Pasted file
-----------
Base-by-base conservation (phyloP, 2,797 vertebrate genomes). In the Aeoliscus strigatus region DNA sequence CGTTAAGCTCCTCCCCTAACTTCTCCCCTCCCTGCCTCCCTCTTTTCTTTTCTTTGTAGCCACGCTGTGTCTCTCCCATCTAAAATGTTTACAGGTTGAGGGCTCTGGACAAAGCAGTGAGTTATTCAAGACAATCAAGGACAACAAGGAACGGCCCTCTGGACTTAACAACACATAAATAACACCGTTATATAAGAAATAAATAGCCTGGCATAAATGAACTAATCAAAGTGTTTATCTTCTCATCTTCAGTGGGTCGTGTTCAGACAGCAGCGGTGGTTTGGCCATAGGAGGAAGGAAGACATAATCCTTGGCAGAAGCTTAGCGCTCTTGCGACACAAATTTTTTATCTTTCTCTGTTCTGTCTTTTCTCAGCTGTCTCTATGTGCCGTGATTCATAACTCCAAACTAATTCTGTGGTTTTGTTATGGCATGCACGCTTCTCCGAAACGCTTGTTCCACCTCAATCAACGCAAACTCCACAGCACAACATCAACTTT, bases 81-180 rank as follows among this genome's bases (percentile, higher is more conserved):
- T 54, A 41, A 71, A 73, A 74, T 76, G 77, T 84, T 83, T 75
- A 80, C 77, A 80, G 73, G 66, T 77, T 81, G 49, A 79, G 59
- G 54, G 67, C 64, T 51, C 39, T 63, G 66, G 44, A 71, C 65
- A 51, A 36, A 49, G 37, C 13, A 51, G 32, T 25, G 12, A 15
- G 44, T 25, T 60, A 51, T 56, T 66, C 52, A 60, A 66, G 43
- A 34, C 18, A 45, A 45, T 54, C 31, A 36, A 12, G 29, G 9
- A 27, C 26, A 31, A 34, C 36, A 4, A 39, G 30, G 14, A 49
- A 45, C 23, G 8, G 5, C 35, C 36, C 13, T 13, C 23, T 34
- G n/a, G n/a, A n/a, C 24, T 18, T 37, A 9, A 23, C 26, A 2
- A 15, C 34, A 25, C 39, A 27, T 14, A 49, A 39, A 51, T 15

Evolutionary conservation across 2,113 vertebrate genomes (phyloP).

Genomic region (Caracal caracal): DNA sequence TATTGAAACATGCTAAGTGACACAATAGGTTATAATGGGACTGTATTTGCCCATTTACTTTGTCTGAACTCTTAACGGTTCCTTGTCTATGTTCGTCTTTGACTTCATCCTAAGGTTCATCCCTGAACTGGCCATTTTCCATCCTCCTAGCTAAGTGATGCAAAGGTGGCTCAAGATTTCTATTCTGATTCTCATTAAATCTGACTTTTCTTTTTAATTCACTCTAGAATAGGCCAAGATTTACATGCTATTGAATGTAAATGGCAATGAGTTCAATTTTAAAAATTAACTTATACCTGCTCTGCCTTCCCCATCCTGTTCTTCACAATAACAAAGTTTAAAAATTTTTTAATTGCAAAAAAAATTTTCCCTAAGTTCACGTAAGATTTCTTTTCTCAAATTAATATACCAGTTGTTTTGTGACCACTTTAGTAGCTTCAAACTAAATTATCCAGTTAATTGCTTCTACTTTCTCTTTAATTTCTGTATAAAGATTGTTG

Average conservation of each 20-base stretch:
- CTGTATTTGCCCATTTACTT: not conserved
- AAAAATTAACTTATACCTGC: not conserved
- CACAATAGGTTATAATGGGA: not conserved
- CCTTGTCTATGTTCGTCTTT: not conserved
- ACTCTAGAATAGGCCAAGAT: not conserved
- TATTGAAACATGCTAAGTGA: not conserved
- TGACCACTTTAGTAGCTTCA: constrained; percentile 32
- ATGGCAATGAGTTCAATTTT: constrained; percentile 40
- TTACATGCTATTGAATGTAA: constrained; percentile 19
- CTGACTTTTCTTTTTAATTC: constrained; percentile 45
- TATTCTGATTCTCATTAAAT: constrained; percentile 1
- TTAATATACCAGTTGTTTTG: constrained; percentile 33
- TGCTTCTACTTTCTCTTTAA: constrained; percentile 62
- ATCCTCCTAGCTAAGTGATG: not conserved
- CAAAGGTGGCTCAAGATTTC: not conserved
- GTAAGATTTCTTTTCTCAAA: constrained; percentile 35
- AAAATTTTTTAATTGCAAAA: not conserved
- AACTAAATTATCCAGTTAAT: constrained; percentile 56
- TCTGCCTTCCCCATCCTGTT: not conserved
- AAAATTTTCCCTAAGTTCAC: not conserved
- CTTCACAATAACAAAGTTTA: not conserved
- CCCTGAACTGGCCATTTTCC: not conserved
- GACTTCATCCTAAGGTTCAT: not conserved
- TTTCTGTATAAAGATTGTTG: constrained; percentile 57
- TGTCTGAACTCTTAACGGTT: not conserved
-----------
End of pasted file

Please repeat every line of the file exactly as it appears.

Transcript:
Base-by-base conservation (phyloP, 2,797 vertebrate genomes). In the Aeoliscus strigatus region DNA sequence CGTTAAGCTCCTCCCCTAACTTCTCCCCTCCCTGCCTCCCTCTTTTCTTTTCTTTGTAGCCACGCTGTGTCTCTCCCATCTAAAATGTTTACAGGTTGAGGGCTCTGGACAAAGCAGTGAGTTATTCAAGACAATCAAGGACAACAAGGAACGGCCCTCTGGACTTAACAACACATAAATAACACCGTTATATAAGAAATAAATAGCCTGGCATAAATGAACTAATCAAAGTGTTTATCTTCTCATCTTCAGTGGGTCGTGTTCAGACAGCAGCGGTGGTTTGGCCATAGGAGGAAGGAAGACATAATCCTTGGCAGAAGCTTAGCGCTCTTGCGACACAAATTTTTTATCTTTCTCTGTTCTGTCTTTTCTCAGCTGTCTCTATGTGCCGTGATTCATAACTCCAAACTAATTCTGTGGTTTTGTTATGGCATGCACGCTTCTCCGAAACGCTTGTTCCACCTCAATCAACGCAAACTCCACAGCACAACATCAACTTT, bases 81-180 rank as follows among this genome's bases (percentile, higher is more conserved):
- T 54, A 41, A 71, A 73, A 74, T 76, G 77, T 84, T 83, T 75
- A 80, C 77, A 80, G 73, G 66, T 77, T 81, G 49, A 79, G 59
- G 54, G 67, C 64, T 51, C 39, T 63, G 66, G 44, A 71, C 65
- A 51, A 36, A 49, G 37, C 13, A 51, G 32, T 25, G 12, A 15
- G 44, T 25, T 60, A 51, T 56, T 66, C 52, A 60, A 66, G 43
- A 34, C 18, A 45, A 45, T 54, C 31, A 36, A 12, G 29, G 9
- A 27, C 26, A 31, A 34, C 36, A 4, A 39, G 30, G 14, A 49
- A 45, C 23, G 8, G 5, C 35, C 36, C 13, T 13, C 23, T 34
- G n/a, G n/a, A n/a, C 24, T 18, T 37, A 9, A 23, C 26, A 2
- A 15, C 34, A 25, C 39, A 27, T 14, A 49, A 39, A 51, T 15

Evolutionary conservation across 2,113 vertebrate genomes (phyloP).

Genomic region (Caracal caracal): DNA sequence TATTGAAACATGCTAAGTGACACAATAGGTTATAATGGGACTGTATTTGCCCATTTACTTTGTCTGAACTCTTAACGGTTCCTTGTCTATGTTCGTCTTTGACTTCATCCTAAGGTTCATCCCTGAACTGGCCATTTTCCATCCTCCTAGCTAAGTGATGCAAAGGTGGCTCAAGATTTCTATTCTGATTCTCATTAAATCTGACTTTTCTTTTTAATTCACTCTAGAATAGGCCAAGATTTACATGCTATTGAATGTAAATGGCAATGAGTTCAATTTTAAAAATTAACTTATACCTGCTCTGCCTTCCCCATCCTGTTCTTCACAATAACAAAGTTTAAAAATTTTTTAATTGCAAAAAAAATTTTCCCTAAGTTCACGTAAGATTTCTTTTCTCAAATTAATATACCAGTTGTTTTGTGACCACTTTAGTAGCTTCAAACTAAATTATCCAGTTAATTGCTTCTACTTTCTCTTTAATTTCTGTATAAAGATTGTTG

Average conservation of each 20-base stretch:
- CTGTATTTGCCCATTTACTT: not conserved
- AAAAATTAACTTATACCTGC: not conserved
- CACAATAGGTTATAATGGGA: not conserved
- CCTTGTCTATGTTCGTCTTT: not conserved
- ACTCTAGAATAGGCCAAGAT: not conserved
- TATTGAAACATGCTAAGTGA: not conserved
- TGACCACTTTAGTAGCTTCA: constrained; percentile 32
- ATGGCAATGAGTTCAATTTT: constrained; percentile 40
- TTACATGCTATTGAATGTAA: constrained; percentile 19
- CTGACTTTTCTTTTTAATTC: constrained; percentile 45
- TATTCTGATTCTCATTAAAT: constrained; percentile 1
- TTAATATACCAGTTGTTTTG: constrained; percentile 33
- TGCTTCTACTTTCTCTTTAA: constrained; percentile 62
- ATCCTCCTAGCTAAGTGATG: not conserved
- CAAAGGTGGCTCAAGATTTC: not conserved
- GTAAGATTTCTTTTCTCAAA: constrained; percentile 35
- AAAATTTTTTAATTGCAAAA: not conserved
- AACTAAATTATCCAGTTAAT: constrained; percentile 56
- TCTGCCTTCCCCATCCTGTT: not conserved
- AAAATTTTCCCTAAGTTCAC: not conserved
- CTTCACAATAACAAAGTTTA: not conserved
- CCCTGAACTGGCCATTTTCC: not conserved
- GACTTCATCCTAAGGTTCAT: not conserved
- TTTCTGTATAAAGATTGTTG: constrained; percentile 57
- TGTCTGAACTCTTAACGGTT: not conserved